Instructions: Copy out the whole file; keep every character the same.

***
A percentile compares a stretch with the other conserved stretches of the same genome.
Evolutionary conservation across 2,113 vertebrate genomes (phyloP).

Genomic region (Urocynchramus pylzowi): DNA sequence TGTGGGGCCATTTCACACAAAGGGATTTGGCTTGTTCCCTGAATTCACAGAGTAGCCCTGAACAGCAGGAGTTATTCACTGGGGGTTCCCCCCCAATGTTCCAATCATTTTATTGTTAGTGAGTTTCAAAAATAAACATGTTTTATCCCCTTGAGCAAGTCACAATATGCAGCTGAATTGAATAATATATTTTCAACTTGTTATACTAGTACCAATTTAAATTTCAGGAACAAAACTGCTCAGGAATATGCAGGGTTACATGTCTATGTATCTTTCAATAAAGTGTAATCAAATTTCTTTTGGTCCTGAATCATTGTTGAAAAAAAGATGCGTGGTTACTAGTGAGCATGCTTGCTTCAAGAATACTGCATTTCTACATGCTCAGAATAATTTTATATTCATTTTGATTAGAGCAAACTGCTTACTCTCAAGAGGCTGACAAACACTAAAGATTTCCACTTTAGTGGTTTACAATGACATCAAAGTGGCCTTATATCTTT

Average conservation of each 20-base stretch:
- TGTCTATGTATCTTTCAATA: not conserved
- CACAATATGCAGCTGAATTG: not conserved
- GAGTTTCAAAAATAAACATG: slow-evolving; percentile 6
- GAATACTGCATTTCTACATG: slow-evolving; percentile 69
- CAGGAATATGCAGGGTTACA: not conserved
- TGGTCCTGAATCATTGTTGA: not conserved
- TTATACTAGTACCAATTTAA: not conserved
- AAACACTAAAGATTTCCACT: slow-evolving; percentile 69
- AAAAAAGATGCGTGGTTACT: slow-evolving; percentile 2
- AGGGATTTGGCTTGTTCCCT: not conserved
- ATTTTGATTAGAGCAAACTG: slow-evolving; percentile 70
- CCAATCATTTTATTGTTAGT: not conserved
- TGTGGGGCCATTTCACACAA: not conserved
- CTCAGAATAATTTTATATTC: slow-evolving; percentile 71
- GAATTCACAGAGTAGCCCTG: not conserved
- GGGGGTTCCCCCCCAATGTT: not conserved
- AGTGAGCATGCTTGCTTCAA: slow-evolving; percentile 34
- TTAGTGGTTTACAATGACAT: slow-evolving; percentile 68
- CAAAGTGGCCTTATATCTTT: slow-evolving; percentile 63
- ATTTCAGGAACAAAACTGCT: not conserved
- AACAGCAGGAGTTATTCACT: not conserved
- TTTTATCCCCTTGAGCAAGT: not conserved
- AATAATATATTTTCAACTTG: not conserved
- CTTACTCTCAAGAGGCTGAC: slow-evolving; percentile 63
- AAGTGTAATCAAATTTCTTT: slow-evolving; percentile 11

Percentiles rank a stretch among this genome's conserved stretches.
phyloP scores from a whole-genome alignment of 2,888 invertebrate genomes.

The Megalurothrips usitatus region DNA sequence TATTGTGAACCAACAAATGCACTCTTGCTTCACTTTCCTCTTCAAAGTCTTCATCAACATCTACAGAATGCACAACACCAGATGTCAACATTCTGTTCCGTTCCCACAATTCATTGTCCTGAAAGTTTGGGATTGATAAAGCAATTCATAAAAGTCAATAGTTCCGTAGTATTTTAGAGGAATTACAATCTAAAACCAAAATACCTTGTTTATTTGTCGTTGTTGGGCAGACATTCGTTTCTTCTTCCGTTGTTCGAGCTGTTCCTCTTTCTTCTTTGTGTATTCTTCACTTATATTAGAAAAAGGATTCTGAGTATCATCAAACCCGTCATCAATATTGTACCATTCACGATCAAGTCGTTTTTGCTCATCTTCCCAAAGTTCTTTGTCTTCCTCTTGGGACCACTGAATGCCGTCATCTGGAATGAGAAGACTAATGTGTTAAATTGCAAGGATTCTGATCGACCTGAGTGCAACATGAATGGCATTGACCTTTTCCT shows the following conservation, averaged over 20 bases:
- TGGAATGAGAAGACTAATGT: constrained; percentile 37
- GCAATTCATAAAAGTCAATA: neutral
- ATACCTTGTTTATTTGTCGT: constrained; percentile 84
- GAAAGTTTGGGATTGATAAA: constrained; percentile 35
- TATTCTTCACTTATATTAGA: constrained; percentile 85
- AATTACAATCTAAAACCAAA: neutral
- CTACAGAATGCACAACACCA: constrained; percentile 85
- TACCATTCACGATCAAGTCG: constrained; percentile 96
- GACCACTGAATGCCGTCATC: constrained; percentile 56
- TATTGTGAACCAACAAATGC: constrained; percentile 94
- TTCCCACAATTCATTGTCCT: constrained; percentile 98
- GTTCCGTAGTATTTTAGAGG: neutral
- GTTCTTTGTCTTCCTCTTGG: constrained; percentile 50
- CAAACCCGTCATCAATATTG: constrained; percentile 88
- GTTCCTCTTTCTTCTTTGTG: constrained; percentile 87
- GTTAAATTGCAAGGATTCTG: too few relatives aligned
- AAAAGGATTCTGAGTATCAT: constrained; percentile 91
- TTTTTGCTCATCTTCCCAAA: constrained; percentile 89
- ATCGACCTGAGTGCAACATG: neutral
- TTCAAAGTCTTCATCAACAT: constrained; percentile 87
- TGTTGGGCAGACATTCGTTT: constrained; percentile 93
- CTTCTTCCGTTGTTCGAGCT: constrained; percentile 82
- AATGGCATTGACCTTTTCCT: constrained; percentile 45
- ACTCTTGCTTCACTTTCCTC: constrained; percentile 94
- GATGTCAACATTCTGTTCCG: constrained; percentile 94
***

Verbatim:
A percentile compares a stretch with the other conserved stretches of the same genome.
Evolutionary conservation across 2,113 vertebrate genomes (phyloP).

Genomic region (Urocynchramus pylzowi): DNA sequence TGTGGGGCCATTTCACACAAAGGGATTTGGCTTGTTCCCTGAATTCACAGAGTAGCCCTGAACAGCAGGAGTTATTCACTGGGGGTTCCCCCCCAATGTTCCAATCATTTTATTGTTAGTGAGTTTCAAAAATAAACATGTTTTATCCCCTTGAGCAAGTCACAATATGCAGCTGAATTGAATAATATATTTTCAACTTGTTATACTAGTACCAATTTAAATTTCAGGAACAAAACTGCTCAGGAATATGCAGGGTTACATGTCTATGTATCTTTCAATAAAGTGTAATCAAATTTCTTTTGGTCCTGAATCATTGTTGAAAAAAAGATGCGTGGTTACTAGTGAGCATGCTTGCTTCAAGAATACTGCATTTCTACATGCTCAGAATAATTTTATATTCATTTTGATTAGAGCAAACTGCTTACTCTCAAGAGGCTGACAAACACTAAAGATTTCCACTTTAGTGGTTTACAATGACATCAAAGTGGCCTTATATCTTT

Average conservation of each 20-base stretch:
- TGTCTATGTATCTTTCAATA: not conserved
- CACAATATGCAGCTGAATTG: not conserved
- GAGTTTCAAAAATAAACATG: slow-evolving; percentile 6
- GAATACTGCATTTCTACATG: slow-evolving; percentile 69
- CAGGAATATGCAGGGTTACA: not conserved
- TGGTCCTGAATCATTGTTGA: not conserved
- TTATACTAGTACCAATTTAA: not conserved
- AAACACTAAAGATTTCCACT: slow-evolving; percentile 69
- AAAAAAGATGCGTGGTTACT: slow-evolving; percentile 2
- AGGGATTTGGCTTGTTCCCT: not conserved
- ATTTTGATTAGAGCAAACTG: slow-evolving; percentile 70
- CCAATCATTTTATTGTTAGT: not conserved
- TGTGGGGCCATTTCACACAA: not conserved
- CTCAGAATAATTTTATATTC: slow-evolving; percentile 71
- GAATTCACAGAGTAGCCCTG: not conserved
- GGGGGTTCCCCCCCAATGTT: not conserved
- AGTGAGCATGCTTGCTTCAA: slow-evolving; percentile 34
- TTAGTGGTTTACAATGACAT: slow-evolving; percentile 68
- CAAAGTGGCCTTATATCTTT: slow-evolving; percentile 63
- ATTTCAGGAACAAAACTGCT: not conserved
- AACAGCAGGAGTTATTCACT: not conserved
- TTTTATCCCCTTGAGCAAGT: not conserved
- AATAATATATTTTCAACTTG: not conserved
- CTTACTCTCAAGAGGCTGAC: slow-evolving; percentile 63
- AAGTGTAATCAAATTTCTTT: slow-evolving; percentile 11

Percentiles rank a stretch among this genome's conserved stretches.
phyloP scores from a whole-genome alignment of 2,888 invertebrate genomes.

The Megalurothrips usitatus region DNA sequence TATTGTGAACCAACAAATGCACTCTTGCTTCACTTTCCTCTTCAAAGTCTTCATCAACATCTACAGAATGCACAACACCAGATGTCAACATTCTGTTCCGTTCCCACAATTCATTGTCCTGAAAGTTTGGGATTGATAAAGCAATTCATAAAAGTCAATAGTTCCGTAGTATTTTAGAGGAATTACAATCTAAAACCAAAATACCTTGTTTATTTGTCGTTGTTGGGCAGACATTCGTTTCTTCTTCCGTTGTTCGAGCTGTTCCTCTTTCTTCTTTGTGTATTCTTCACTTATATTAGAAAAAGGATTCTGAGTATCATCAAACCCGTCATCAATATTGTACCATTCACGATCAAGTCGTTTTTGCTCATCTTCCCAAAGTTCTTTGTCTTCCTCTTGGGACCACTGAATGCCGTCATCTGGAATGAGAAGACTAATGTGTTAAATTGCAAGGATTCTGATCGACCTGAGTGCAACATGAATGGCATTGACCTTTTCCT shows the following conservation, averaged over 20 bases:
- TGGAATGAGAAGACTAATGT: constrained; percentile 37
- GCAATTCATAAAAGTCAATA: neutral
- ATACCTTGTTTATTTGTCGT: constrained; percentile 84
- GAAAGTTTGGGATTGATAAA: constrained; percentile 35
- TATTCTTCACTTATATTAGA: constrained; percentile 85
- AATTACAATCTAAAACCAAA: neutral
- CTACAGAATGCACAACACCA: constrained; percentile 85
- TACCATTCACGATCAAGTCG: constrained; percentile 96
- GACCACTGAATGCCGTCATC: constrained; percentile 56
- TATTGTGAACCAACAAATGC: constrained; percentile 94
- TTCCCACAATTCATTGTCCT: constrained; percentile 98
- GTTCCGTAGTATTTTAGAGG: neutral
- GTTCTTTGTCTTCCTCTTGG: constrained; percentile 50
- CAAACCCGTCATCAATATTG: constrained; percentile 88
- GTTCCTCTTTCTTCTTTGTG: constrained; percentile 87
- GTTAAATTGCAAGGATTCTG: too few relatives aligned
- AAAAGGATTCTGAGTATCAT: constrained; percentile 91
- TTTTTGCTCATCTTCCCAAA: constrained; percentile 89
- ATCGACCTGAGTGCAACATG: neutral
- TTCAAAGTCTTCATCAACAT: constrained; percentile 87
- TGTTGGGCAGACATTCGTTT: constrained; percentile 93
- CTTCTTCCGTTGTTCGAGCT: constrained; percentile 82
- AATGGCATTGACCTTTTCCT: constrained; percentile 45
- ACTCTTGCTTCACTTTCCTC: constrained; percentile 94
- GATGTCAACATTCTGTTCCG: constrained; percentile 94